A scorching report from California State Auditor Elaine Howle, found that the Administrative Office of the Courts, now called the Judicial Council, spent $386 million over four years on statewide services that nearly half of California’s 58 trial courts don’t use – including $186 million on contractors and consultants.
Now, the Administrative Office of the Courts is trying take away the authority for decision making of trial court funds from the independent Trial Court Budget Advisory Committee, and give it to the Judicial Council’s Committee on Accountability and Efficiency — the same committee that approved big raises for top AOC officials as its first official action under its then-chair, Justice Cantil-Sakauye.
It’s akin to City Councils voting for their own raises.
According to the Alliances of California Judges, “That committee is currently chaired by longtime Judicial Council insider, Justice Richard Huffman, and its meetings are for the most part ‘conducted electronically’ and closed to the public.”
State Auditor Elaine Howle recently issued the stinging rebuke of the AOC, and took particular note of the failings of the Judicial Council’s Advisory Committee on Financial Accountability and Efficiency for the Judicial Branch. “It is unclear how the financial advisory committee can ensure accountability of the AOC when it does not exist independently of the AOC, it does not review the AOC’s expenditures, and the AOC can override the financial advisory committee’s recommendations to the Judicial Council,” Howle wrote.
“The Accountability Committee, contrary to its name and its charge, has served as nothing more than a fig leaf for AOC pay spikes and the diversion of trial court funds to the disastrous CCMS project,” according to the Alliance of California Judges.
You’ll recall that the Alliance of California Judges formed in Sept. 2009 in response to the unprecedented financial crisis and budget cuts facing the judicial branch, at the same time the $2 billion California courts computer system mismanagement debacle was discovered, paid for with money allotted for state trial court operations. This unbelievably high cost on a faulty computer system came at the same time courtrooms were closing, courthouse employees were furloughed, and criminal and civil cases were (and still are) taking record time to come to trial.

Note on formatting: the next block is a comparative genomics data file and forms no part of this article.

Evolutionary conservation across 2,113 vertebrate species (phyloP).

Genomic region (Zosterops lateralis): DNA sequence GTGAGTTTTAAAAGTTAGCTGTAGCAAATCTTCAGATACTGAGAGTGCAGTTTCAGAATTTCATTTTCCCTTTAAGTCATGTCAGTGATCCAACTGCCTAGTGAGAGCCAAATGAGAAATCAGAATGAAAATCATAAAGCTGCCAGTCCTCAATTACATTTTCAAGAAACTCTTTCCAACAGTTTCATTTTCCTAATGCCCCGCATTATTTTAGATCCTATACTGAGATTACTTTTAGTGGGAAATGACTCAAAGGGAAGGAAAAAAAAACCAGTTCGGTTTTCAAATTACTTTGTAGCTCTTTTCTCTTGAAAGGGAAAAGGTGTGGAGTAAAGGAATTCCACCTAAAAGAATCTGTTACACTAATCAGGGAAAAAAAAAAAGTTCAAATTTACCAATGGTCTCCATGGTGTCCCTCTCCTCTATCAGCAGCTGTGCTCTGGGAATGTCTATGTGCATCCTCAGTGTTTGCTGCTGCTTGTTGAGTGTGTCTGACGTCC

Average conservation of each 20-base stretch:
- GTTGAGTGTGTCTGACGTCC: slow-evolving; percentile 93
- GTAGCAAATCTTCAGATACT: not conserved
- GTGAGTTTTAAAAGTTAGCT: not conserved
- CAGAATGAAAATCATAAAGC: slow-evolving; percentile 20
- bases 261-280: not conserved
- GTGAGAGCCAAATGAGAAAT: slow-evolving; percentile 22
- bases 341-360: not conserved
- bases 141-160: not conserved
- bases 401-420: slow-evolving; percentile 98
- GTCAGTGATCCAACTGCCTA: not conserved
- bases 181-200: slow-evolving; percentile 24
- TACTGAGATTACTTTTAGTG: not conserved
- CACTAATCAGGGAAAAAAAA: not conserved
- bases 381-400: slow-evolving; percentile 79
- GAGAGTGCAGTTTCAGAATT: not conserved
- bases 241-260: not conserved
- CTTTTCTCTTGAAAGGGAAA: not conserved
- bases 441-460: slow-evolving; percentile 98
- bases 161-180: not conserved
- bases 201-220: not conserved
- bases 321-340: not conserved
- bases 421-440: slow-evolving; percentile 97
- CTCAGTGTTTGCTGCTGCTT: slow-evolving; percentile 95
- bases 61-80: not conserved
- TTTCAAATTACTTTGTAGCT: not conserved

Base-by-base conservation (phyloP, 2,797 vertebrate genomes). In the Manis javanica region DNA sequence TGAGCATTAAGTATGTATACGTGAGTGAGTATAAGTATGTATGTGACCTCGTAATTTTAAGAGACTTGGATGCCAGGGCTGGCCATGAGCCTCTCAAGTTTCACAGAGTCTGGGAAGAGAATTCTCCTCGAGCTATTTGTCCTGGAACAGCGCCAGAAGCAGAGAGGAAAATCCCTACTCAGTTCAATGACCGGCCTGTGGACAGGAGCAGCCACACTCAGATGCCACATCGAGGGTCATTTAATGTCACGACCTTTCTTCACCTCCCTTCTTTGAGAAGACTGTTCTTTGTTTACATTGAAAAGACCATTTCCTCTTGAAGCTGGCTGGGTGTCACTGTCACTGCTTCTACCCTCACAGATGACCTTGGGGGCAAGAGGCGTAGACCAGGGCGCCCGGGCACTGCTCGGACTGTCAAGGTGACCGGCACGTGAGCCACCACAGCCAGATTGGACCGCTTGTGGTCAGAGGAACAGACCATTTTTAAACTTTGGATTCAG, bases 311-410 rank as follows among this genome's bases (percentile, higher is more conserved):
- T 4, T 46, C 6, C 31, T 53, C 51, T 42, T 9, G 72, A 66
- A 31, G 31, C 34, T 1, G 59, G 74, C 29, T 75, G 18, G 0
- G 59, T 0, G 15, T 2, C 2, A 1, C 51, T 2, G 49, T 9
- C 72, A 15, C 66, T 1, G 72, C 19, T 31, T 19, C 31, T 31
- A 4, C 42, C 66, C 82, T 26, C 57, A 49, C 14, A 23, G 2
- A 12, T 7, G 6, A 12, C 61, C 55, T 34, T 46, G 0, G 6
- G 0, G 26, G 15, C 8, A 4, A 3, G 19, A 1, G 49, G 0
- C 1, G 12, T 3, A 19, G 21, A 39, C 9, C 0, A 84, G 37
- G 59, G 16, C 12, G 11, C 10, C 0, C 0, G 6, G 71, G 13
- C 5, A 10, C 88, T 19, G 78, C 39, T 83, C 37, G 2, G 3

The Alliance was born out of a concern that the Administrative Office of the Courts does not have the best interests of the Judiciary at heart, and formed to challenge the operations of the AOC. It appears not much has changed – other than the recent damning audit by the state’s Auditor.
The State Auditor used a subtitle: “Because of Questionable Fiscal and Operational Decisions, the Judicial Council and the Administrative Office of the Courts Have Not Maximized the Funds Available for the Courts.”
The auditor’s review of the funds administered by the judicial branch and the Administrative Office of the Courts (AOC), highlighted the following:
The Judicial Council did not adequately oversee the AOC in managing the judicial branch budget, which allowed the AOC to engage in questionable compensation and business practices. The AOC:
- Provides its staff with generous salaries and benefits—the AOC pays eight of its nine office directors more than the governor and many other high-ranking executive branch officials receive.
- Employs over 70 contractors and temporary employees and could save about $7.2 million per year by using state employees in comparable positions.
- Maintains a fleet of 66 vehicles without requiring its offices to justify the need.
- Made about $386 million in payments over the last four years on behalf of trial courts using funds appropriated to them but could have paid a portion of those payments from its own funds.
- The AOC has sole autonomy in deciding how to spend certain judicial branch funds due to the lack of Judicial Council’s involvement in the budgeting process.
- The AOC has few policies, procedures, or controls in place to ensure funds are appropriately used and spent and, unlike the executive branch, is not required to undergo an annual independent financial audit.